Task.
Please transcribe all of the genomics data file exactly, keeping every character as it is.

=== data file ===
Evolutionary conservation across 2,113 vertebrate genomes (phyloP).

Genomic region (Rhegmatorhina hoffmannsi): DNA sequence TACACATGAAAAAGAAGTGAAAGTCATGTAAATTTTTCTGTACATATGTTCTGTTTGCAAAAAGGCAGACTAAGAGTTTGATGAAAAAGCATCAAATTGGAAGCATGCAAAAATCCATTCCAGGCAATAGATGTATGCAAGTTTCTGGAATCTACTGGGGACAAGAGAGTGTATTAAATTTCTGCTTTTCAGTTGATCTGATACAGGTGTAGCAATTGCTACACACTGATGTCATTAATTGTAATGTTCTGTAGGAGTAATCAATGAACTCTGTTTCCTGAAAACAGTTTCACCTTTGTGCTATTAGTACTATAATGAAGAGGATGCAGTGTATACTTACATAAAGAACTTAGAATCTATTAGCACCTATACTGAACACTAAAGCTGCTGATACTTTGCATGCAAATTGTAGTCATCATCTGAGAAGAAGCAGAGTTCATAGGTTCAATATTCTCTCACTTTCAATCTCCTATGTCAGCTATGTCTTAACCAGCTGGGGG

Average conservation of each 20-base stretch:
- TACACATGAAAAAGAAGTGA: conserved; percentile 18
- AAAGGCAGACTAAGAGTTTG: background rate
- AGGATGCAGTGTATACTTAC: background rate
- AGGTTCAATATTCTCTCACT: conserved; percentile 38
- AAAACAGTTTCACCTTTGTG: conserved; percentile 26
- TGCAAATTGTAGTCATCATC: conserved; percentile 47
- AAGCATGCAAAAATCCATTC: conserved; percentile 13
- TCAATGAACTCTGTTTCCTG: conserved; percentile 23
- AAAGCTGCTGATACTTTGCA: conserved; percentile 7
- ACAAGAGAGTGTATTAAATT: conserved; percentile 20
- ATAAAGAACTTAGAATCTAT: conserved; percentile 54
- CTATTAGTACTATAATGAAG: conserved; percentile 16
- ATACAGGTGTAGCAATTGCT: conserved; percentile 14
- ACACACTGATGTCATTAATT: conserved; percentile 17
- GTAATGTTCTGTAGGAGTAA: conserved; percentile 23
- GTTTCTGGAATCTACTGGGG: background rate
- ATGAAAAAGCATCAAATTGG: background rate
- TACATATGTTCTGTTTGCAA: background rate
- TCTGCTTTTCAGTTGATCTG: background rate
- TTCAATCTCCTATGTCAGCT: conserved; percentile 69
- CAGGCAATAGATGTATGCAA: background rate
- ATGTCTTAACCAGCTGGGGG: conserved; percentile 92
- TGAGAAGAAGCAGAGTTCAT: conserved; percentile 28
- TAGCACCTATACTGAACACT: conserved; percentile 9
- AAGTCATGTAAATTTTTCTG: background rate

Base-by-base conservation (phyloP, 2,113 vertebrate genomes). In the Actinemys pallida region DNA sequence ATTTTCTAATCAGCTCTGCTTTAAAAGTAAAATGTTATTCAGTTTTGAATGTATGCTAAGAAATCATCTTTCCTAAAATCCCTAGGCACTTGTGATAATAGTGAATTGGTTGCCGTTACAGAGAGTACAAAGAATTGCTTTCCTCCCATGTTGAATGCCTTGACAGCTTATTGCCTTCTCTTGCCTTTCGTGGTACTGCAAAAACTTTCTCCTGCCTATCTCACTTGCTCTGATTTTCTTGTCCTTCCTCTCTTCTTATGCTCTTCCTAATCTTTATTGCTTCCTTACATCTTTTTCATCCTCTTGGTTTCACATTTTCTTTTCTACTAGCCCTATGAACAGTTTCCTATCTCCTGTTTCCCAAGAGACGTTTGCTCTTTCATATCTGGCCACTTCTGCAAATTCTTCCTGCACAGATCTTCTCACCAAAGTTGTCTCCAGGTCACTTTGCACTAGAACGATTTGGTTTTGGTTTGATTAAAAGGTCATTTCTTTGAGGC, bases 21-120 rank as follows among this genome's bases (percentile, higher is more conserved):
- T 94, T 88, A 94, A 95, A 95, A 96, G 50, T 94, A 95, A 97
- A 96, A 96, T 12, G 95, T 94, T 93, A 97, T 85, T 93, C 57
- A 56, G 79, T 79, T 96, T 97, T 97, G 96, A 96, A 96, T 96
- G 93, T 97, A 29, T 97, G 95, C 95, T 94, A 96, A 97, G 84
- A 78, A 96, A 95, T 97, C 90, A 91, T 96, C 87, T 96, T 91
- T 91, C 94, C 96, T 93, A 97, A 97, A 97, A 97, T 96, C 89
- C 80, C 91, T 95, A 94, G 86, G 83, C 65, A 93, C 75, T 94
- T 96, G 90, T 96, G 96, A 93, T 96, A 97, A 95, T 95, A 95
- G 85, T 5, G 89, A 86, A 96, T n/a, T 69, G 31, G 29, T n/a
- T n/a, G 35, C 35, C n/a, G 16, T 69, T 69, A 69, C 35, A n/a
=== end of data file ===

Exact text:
Evolutionary conservation across 2,113 vertebrate genomes (phyloP).

Genomic region (Rhegmatorhina hoffmannsi): DNA sequence TACACATGAAAAAGAAGTGAAAGTCATGTAAATTTTTCTGTACATATGTTCTGTTTGCAAAAAGGCAGACTAAGAGTTTGATGAAAAAGCATCAAATTGGAAGCATGCAAAAATCCATTCCAGGCAATAGATGTATGCAAGTTTCTGGAATCTACTGGGGACAAGAGAGTGTATTAAATTTCTGCTTTTCAGTTGATCTGATACAGGTGTAGCAATTGCTACACACTGATGTCATTAATTGTAATGTTCTGTAGGAGTAATCAATGAACTCTGTTTCCTGAAAACAGTTTCACCTTTGTGCTATTAGTACTATAATGAAGAGGATGCAGTGTATACTTACATAAAGAACTTAGAATCTATTAGCACCTATACTGAACACTAAAGCTGCTGATACTTTGCATGCAAATTGTAGTCATCATCTGAGAAGAAGCAGAGTTCATAGGTTCAATATTCTCTCACTTTCAATCTCCTATGTCAGCTATGTCTTAACCAGCTGGGGG

Average conservation of each 20-base stretch:
- TACACATGAAAAAGAAGTGA: conserved; percentile 18
- AAAGGCAGACTAAGAGTTTG: background rate
- AGGATGCAGTGTATACTTAC: background rate
- AGGTTCAATATTCTCTCACT: conserved; percentile 38
- AAAACAGTTTCACCTTTGTG: conserved; percentile 26
- TGCAAATTGTAGTCATCATC: conserved; percentile 47
- AAGCATGCAAAAATCCATTC: conserved; percentile 13
- TCAATGAACTCTGTTTCCTG: conserved; percentile 23
- AAAGCTGCTGATACTTTGCA: conserved; percentile 7
- ACAAGAGAGTGTATTAAATT: conserved; percentile 20
- ATAAAGAACTTAGAATCTAT: conserved; percentile 54
- CTATTAGTACTATAATGAAG: conserved; percentile 16
- ATACAGGTGTAGCAATTGCT: conserved; percentile 14
- ACACACTGATGTCATTAATT: conserved; percentile 17
- GTAATGTTCTGTAGGAGTAA: conserved; percentile 23
- GTTTCTGGAATCTACTGGGG: background rate
- ATGAAAAAGCATCAAATTGG: background rate
- TACATATGTTCTGTTTGCAA: background rate
- TCTGCTTTTCAGTTGATCTG: background rate
- TTCAATCTCCTATGTCAGCT: conserved; percentile 69
- CAGGCAATAGATGTATGCAA: background rate
- ATGTCTTAACCAGCTGGGGG: conserved; percentile 92
- TGAGAAGAAGCAGAGTTCAT: conserved; percentile 28
- TAGCACCTATACTGAACACT: conserved; percentile 9
- AAGTCATGTAAATTTTTCTG: background rate

Base-by-base conservation (phyloP, 2,113 vertebrate genomes). In the Actinemys pallida region DNA sequence ATTTTCTAATCAGCTCTGCTTTAAAAGTAAAATGTTATTCAGTTTTGAATGTATGCTAAGAAATCATCTTTCCTAAAATCCCTAGGCACTTGTGATAATAGTGAATTGGTTGCCGTTACAGAGAGTACAAAGAATTGCTTTCCTCCCATGTTGAATGCCTTGACAGCTTATTGCCTTCTCTTGCCTTTCGTGGTACTGCAAAAACTTTCTCCTGCCTATCTCACTTGCTCTGATTTTCTTGTCCTTCCTCTCTTCTTATGCTCTTCCTAATCTTTATTGCTTCCTTACATCTTTTTCATCCTCTTGGTTTCACATTTTCTTTTCTACTAGCCCTATGAACAGTTTCCTATCTCCTGTTTCCCAAGAGACGTTTGCTCTTTCATATCTGGCCACTTCTGCAAATTCTTCCTGCACAGATCTTCTCACCAAAGTTGTCTCCAGGTCACTTTGCACTAGAACGATTTGGTTTTGGTTTGATTAAAAGGTCATTTCTTTGAGGC, bases 21-120 rank as follows among this genome's bases (percentile, higher is more conserved):
- T 94, T 88, A 94, A 95, A 95, A 96, G 50, T 94, A 95, A 97
- A 96, A 96, T 12, G 95, T 94, T 93, A 97, T 85, T 93, C 57
- A 56, G 79, T 79, T 96, T 97, T 97, G 96, A 96, A 96, T 96
- G 93, T 97, A 29, T 97, G 95, C 95, T 94, A 96, A 97, G 84
- A 78, A 96, A 95, T 97, C 90, A 91, T 96, C 87, T 96, T 91
- T 91, C 94, C 96, T 93, A 97, A 97, A 97, A 97, T 96, C 89
- C 80, C 91, T 95, A 94, G 86, G 83, C 65, A 93, C 75, T 94
- T 96, G 90, T 96, G 96, A 93, T 96, A 97, A 95, T 95, A 95
- G 85, T 5, G 89, A 86, A 96, T n/a, T 69, G 31, G 29, T n/a
- T n/a, G 35, C 35, C n/a, G 16, T 69, T 69, A 69, C 35, A n/a